CASE REPORT / CAS CLINIQUE
PRIMARY INTRACRANIAL MYXOMA – REPORT OF A RARE CASE AND REVIEW OF LITERATURE
MYXOME INTRA-CRÂNIEN PRIMITIF. PRESENTATION D'UN CAS RARE ET REVUE DE LA LITTÉRATURE
Myxomas are benign primary tumors of the heart of mesenchymal origin. Neurological complications attributed to atrial myxoma occurs in 10% to 12% of patients, with ischemic presentation due to cerebral infarct in 83%-89% of cases. Few case reports are available of multiple metastatic myxomas from primary in the heart, despite its slow growing and innocuous histological appearance. Primary intracranial myxomas are extremely rare and only six cases have been reported in literature till date, out of which four were supratentorial in location. As on account of its benign nature, complete surgical resection of the tumor is the recommended treatment.
Key-words: Primary myxoma, intracranial tumor
Myxomas are benign primary tumors of the heart of mesenchymal origin. Neurological complications attributed to atrial myxoma occurs in 10% to 12% of patients, with ischemic presentation due to cerebral infarct in 83%-89% of cases. 1, 2, 3 Few case reports are available of multiple metastatic myxomas from primary in the heart, despite its slow growing and innocuous histological appearance 4. Primary intracranial myxomas are extremely rare and only six cases have been reported in literature till date, out of which four were supratentorial in location 1. As on account of its benign nature, complete surgical resection of the tumor is the recommended treatment.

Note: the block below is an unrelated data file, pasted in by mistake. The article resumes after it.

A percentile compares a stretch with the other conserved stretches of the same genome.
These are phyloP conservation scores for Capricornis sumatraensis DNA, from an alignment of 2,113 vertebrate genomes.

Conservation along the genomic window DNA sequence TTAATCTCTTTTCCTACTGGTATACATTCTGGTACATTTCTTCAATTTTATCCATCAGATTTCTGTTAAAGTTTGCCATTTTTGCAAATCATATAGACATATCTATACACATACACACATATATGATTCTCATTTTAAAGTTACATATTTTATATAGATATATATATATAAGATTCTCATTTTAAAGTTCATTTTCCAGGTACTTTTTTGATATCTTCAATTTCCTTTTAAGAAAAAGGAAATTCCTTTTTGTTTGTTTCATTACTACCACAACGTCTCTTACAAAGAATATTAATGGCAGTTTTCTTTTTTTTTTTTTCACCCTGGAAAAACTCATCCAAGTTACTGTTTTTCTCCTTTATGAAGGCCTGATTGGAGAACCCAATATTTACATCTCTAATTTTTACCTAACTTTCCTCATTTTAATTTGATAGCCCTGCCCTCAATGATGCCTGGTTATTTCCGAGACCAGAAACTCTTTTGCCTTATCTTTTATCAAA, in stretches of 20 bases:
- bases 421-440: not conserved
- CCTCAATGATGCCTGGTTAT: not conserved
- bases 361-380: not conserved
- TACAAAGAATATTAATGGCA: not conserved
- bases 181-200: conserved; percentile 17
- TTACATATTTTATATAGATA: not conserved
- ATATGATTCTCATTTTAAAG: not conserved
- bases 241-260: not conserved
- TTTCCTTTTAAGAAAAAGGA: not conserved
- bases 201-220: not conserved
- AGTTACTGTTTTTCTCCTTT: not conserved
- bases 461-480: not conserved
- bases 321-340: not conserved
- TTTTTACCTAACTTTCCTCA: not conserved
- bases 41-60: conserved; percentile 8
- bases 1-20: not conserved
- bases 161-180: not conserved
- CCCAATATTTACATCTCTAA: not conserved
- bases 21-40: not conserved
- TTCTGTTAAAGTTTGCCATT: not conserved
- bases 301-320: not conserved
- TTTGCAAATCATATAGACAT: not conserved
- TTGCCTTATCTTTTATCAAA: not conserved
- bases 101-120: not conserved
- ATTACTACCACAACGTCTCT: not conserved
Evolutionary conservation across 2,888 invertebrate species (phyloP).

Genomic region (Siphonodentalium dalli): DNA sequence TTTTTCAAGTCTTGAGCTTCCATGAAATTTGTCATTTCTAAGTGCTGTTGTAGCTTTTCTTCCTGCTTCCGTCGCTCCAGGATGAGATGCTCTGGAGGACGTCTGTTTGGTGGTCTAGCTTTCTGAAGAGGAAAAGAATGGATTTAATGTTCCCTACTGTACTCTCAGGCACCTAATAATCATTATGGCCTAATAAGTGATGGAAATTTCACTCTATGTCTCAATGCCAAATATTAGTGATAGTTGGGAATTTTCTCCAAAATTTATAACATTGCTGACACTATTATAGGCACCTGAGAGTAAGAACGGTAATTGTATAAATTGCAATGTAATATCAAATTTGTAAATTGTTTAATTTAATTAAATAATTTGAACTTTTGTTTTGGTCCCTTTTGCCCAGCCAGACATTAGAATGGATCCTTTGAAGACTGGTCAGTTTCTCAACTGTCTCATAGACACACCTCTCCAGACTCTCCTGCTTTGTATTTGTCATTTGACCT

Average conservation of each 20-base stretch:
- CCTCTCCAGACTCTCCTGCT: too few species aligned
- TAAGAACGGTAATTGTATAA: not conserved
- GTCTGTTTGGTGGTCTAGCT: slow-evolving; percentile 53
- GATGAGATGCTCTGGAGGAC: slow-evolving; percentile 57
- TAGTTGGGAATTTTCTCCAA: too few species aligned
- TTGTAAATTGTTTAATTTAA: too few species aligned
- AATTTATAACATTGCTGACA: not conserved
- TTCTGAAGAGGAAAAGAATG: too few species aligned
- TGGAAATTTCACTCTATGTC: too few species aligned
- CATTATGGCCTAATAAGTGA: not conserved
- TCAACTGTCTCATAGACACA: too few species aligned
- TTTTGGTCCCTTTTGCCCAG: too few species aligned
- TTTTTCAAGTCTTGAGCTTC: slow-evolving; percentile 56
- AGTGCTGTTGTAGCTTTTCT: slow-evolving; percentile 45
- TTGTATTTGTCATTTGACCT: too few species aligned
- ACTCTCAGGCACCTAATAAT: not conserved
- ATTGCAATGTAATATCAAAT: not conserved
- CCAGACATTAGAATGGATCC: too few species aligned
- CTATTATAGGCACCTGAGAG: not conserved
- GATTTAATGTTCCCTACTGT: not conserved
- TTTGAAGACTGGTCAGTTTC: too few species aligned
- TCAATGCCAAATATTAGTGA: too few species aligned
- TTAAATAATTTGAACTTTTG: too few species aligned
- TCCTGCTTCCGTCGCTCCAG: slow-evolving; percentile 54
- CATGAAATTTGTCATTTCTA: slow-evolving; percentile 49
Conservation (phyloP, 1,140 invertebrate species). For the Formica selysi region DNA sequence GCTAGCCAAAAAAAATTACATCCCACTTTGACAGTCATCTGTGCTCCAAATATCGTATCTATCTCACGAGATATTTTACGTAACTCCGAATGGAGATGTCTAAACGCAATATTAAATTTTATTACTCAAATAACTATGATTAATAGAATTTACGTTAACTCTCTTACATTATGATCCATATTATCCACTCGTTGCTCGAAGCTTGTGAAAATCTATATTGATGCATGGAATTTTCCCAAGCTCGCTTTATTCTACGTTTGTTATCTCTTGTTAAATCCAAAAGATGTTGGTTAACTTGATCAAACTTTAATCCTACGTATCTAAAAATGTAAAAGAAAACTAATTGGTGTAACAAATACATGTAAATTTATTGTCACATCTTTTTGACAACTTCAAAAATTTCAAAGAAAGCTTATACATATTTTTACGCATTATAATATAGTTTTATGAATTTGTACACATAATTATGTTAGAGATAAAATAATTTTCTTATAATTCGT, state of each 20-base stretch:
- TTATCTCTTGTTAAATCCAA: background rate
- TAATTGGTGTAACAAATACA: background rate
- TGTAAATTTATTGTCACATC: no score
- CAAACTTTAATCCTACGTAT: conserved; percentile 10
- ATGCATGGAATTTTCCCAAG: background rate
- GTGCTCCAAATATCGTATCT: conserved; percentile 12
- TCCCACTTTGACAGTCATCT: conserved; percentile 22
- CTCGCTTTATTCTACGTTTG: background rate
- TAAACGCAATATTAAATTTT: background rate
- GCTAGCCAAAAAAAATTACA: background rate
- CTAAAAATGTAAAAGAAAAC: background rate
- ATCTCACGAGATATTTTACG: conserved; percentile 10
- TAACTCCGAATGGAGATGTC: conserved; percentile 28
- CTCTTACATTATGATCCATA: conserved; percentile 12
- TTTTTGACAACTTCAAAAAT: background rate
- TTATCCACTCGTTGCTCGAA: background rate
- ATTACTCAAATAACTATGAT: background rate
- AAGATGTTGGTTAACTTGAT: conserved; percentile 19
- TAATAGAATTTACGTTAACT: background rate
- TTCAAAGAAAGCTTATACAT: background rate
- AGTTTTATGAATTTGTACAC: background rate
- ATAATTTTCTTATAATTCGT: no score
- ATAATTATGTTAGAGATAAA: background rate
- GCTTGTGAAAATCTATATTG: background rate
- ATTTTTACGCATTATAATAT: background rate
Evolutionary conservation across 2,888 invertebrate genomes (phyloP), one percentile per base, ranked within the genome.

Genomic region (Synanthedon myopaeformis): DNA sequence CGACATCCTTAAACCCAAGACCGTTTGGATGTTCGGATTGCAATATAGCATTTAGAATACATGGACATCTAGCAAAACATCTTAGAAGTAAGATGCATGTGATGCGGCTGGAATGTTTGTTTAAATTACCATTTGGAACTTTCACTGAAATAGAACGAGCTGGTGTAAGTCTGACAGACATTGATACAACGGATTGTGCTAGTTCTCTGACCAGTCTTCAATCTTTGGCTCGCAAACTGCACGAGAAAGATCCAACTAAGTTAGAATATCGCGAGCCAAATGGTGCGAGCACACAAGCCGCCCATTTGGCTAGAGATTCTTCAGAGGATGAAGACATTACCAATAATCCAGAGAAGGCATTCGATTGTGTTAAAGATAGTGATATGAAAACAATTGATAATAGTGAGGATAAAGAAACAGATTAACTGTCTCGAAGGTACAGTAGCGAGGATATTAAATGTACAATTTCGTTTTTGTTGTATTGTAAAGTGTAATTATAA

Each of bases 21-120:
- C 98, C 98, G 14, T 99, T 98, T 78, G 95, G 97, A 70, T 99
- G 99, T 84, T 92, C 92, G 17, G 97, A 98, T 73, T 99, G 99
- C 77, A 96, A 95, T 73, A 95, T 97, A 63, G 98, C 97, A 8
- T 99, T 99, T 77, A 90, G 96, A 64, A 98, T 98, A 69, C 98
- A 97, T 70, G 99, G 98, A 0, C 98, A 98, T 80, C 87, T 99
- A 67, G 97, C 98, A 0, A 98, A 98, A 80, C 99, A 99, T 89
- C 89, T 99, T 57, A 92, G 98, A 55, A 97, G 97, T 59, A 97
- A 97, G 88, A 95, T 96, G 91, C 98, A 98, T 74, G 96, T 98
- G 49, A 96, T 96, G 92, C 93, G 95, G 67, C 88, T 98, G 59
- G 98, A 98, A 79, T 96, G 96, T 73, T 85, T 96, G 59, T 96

This 24 year old male presented with two and a half months history of holocranial headache, recurrent episodes of vertigo and visual deterioration. He does not have other complaints related to cardiovascular system.